Many of my ante natal Pilates participants in Epping ask me about hypno-birthing.
Does it work?
Who to choose.
Should I do it in person or online?
So many questions.
I didn’t do it with either of my babies. To be honest, I was a bit sceptical. Sometimes when you grow a bump you can feel like those in the baby business suddenly want every last pound before the pennilessness of maternity leave begins. However – with hindsight, I wished I’d learned more about it.
For the uninitiated, the idea behind hypo-birthing is that birth doesn’t have to be a scary, painful ordeal. Labour and birth tends to be portrayed as a scream fest (and on TV dramas as a rather unrealistic speedy scream fest with few complications). We also tend to use words like pain to describe it and the actual word ‘labour’ sort of sums up the fact that it’s pretty hard work.
The Fear Factor
The main premise behind hypno-birthing is that when women get scared, labour and birth becomes painful. Fear also slows things down. Just as in life, when we’re afraid, our bodies go into ‘fight or flight’ mode, the same is true of fear during labour. For a labouring woman this can often make things slow down. What woman when faced with a tiger in the wild would consider that a great place to deliver her baby?
Hospitals, the unknown, even pain itself can all induce fear in a woman. Labours might slow down or require more intervention. The whole idea of hypno-birthing is that you labour and birth fear free.
I would stress though that there’s no shame in having a fear of medicalisation and hospitals. If you’re fortunate enough to have escaped hospital stays and now is your first time, it can be scary. It’s worth discussing with your caregivers and letting your midwives know. Try familiarising yourself with the hospital or ask questions at clinic appointments.
Does it go against midwives advice?
Some hypno-birthing guidance will recommend you allow your pregnancy to progress naturally, with minimal intervention, To let nature take it’s course. This might be refusing induction or other intervention. But it is always your choice. Be informed and explain to your caregivers your plans for birth so you can work together.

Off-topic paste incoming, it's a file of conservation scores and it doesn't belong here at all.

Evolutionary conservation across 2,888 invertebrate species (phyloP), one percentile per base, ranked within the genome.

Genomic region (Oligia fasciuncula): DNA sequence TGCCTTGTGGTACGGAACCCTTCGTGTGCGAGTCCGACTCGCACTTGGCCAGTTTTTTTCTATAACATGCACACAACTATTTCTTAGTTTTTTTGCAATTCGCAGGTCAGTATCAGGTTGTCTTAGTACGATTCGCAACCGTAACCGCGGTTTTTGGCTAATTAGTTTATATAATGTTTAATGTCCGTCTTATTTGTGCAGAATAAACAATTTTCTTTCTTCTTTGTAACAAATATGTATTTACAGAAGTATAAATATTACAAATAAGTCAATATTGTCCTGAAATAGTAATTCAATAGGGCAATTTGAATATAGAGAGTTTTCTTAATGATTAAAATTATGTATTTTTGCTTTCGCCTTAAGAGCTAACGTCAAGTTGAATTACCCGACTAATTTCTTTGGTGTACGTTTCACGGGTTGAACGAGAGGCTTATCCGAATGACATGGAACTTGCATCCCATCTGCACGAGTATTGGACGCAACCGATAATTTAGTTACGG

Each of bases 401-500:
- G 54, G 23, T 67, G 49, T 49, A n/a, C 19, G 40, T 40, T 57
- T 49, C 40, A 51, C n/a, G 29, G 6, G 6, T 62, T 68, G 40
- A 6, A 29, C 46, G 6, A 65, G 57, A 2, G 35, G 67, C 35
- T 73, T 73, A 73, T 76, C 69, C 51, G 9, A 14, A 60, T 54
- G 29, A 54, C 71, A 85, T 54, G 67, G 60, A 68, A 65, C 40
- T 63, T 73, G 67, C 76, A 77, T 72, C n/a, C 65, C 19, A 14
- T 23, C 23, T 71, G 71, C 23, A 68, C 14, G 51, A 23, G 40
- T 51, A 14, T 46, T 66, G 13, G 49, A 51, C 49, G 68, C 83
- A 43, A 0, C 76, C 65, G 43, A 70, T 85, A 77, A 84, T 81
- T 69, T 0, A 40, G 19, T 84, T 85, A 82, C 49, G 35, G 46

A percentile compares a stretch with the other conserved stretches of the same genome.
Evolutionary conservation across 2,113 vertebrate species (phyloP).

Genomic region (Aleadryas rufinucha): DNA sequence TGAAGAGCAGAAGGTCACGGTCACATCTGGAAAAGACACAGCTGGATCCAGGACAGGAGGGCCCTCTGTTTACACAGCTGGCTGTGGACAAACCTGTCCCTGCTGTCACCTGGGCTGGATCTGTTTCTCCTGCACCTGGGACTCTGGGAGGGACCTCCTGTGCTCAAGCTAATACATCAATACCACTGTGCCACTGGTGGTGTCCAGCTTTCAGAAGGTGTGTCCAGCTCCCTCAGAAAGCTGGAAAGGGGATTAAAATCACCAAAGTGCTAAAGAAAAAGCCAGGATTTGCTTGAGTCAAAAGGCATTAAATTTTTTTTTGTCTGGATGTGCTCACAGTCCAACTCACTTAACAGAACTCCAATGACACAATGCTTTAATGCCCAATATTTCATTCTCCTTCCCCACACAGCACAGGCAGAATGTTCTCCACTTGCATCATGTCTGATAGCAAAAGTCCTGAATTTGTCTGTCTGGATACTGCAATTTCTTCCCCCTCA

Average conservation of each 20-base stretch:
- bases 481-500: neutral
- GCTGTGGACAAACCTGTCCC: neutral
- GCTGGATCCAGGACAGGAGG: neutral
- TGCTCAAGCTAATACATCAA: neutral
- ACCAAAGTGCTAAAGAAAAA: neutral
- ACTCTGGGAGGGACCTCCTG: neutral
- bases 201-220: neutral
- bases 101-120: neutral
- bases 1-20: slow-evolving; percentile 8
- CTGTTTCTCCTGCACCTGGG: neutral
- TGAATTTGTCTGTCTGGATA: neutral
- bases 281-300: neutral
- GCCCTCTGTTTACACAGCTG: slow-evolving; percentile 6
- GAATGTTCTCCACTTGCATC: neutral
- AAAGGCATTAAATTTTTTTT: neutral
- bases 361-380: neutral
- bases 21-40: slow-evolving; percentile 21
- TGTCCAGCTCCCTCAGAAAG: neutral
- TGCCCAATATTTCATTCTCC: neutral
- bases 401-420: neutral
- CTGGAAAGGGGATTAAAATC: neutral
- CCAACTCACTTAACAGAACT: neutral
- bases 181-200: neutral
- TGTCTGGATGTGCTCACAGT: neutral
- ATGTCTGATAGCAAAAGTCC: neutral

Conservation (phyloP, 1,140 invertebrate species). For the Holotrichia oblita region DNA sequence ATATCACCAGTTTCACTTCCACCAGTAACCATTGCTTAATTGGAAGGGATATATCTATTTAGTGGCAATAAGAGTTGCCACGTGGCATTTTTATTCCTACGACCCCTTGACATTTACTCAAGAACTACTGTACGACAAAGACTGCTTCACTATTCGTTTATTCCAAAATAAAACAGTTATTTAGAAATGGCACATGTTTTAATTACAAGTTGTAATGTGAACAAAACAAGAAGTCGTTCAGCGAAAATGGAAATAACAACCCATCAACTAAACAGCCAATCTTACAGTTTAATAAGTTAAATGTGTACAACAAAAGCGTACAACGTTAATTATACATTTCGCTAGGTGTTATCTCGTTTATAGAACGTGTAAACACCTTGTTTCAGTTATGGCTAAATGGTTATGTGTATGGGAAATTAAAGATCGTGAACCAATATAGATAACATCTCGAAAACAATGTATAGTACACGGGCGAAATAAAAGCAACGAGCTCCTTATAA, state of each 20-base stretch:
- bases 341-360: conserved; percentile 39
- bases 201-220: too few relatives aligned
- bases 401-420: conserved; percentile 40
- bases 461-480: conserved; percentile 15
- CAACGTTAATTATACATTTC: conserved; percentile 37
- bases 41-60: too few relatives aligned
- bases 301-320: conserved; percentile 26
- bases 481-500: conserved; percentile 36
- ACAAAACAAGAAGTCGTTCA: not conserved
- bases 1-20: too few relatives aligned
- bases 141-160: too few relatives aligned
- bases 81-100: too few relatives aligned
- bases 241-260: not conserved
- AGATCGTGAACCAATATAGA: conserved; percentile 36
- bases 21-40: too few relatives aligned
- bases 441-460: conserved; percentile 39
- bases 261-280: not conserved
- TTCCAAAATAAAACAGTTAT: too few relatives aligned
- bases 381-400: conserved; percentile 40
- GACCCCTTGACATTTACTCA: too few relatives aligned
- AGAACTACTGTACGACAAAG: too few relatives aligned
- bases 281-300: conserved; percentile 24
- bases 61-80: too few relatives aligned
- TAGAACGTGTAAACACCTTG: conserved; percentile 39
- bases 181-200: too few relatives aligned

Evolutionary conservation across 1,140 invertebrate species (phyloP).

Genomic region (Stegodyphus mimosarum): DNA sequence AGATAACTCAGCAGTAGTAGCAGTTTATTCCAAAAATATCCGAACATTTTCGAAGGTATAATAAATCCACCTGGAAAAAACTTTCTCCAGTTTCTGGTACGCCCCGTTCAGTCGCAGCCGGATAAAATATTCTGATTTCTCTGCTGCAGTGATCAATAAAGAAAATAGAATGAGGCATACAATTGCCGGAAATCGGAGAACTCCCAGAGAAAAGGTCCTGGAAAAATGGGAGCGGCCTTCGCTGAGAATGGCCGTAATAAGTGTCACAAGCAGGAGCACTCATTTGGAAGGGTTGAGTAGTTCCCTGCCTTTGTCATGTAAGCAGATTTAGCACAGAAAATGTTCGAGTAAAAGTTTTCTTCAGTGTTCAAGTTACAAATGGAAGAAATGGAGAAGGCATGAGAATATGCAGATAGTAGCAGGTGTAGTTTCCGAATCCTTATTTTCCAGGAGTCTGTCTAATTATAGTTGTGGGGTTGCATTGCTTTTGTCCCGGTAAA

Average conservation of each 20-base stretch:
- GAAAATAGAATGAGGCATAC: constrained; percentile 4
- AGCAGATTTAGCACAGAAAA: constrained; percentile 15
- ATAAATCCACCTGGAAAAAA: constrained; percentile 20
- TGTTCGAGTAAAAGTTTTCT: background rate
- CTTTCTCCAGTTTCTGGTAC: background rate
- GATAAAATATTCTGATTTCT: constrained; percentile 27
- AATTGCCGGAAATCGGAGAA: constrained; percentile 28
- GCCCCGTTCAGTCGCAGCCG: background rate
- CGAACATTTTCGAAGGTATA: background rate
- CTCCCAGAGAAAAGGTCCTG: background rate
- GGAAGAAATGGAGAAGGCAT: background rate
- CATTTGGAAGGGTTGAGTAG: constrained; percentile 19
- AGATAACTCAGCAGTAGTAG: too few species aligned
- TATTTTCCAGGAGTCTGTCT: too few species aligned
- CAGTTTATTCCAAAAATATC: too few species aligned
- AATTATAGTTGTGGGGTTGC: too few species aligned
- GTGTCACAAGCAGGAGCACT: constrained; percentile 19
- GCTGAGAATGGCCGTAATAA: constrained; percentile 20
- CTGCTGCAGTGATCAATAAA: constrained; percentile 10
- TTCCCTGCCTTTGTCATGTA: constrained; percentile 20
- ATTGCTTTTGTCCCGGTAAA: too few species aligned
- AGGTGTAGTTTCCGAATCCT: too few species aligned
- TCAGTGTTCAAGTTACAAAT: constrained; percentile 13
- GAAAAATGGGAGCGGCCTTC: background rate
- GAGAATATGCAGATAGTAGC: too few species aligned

My experiences of hypno-birthing
When I was expecting Isaac, my lovely friend Rachel was expecting her first a day after me, on Christmas day. Our babies eventually came into the world a day apart but nearly a week after their due dates. Whilst I’d had a three day marathon with drug intervention and more time spent in hospital than at any other time in my life, Rachel had a quick home birth.
Rachel had done hypno-birthing. I think persuaded by the fact that as a sub-editor, she’d spent a lot of time on one of the UK’s biggest baby and parenting magazines so knew all the tried and tested tricks and gadgets out there. Now I’m sure Rachel won’t mind me sharing that she isn’t the toughest cookie in the jar when it comes to pain and illness. And if you met her you’d probably agree that her stature and manner is more waif- like catwalk model than Crossfit champion. However, Rachel pushed out Maya in a couple of hours with absolutely no pain relief.
This got me thinking a bit more about hypno-birthing. I spoke some more with hypno-birthing experts and doullas and researched a little more about pain and anxiety.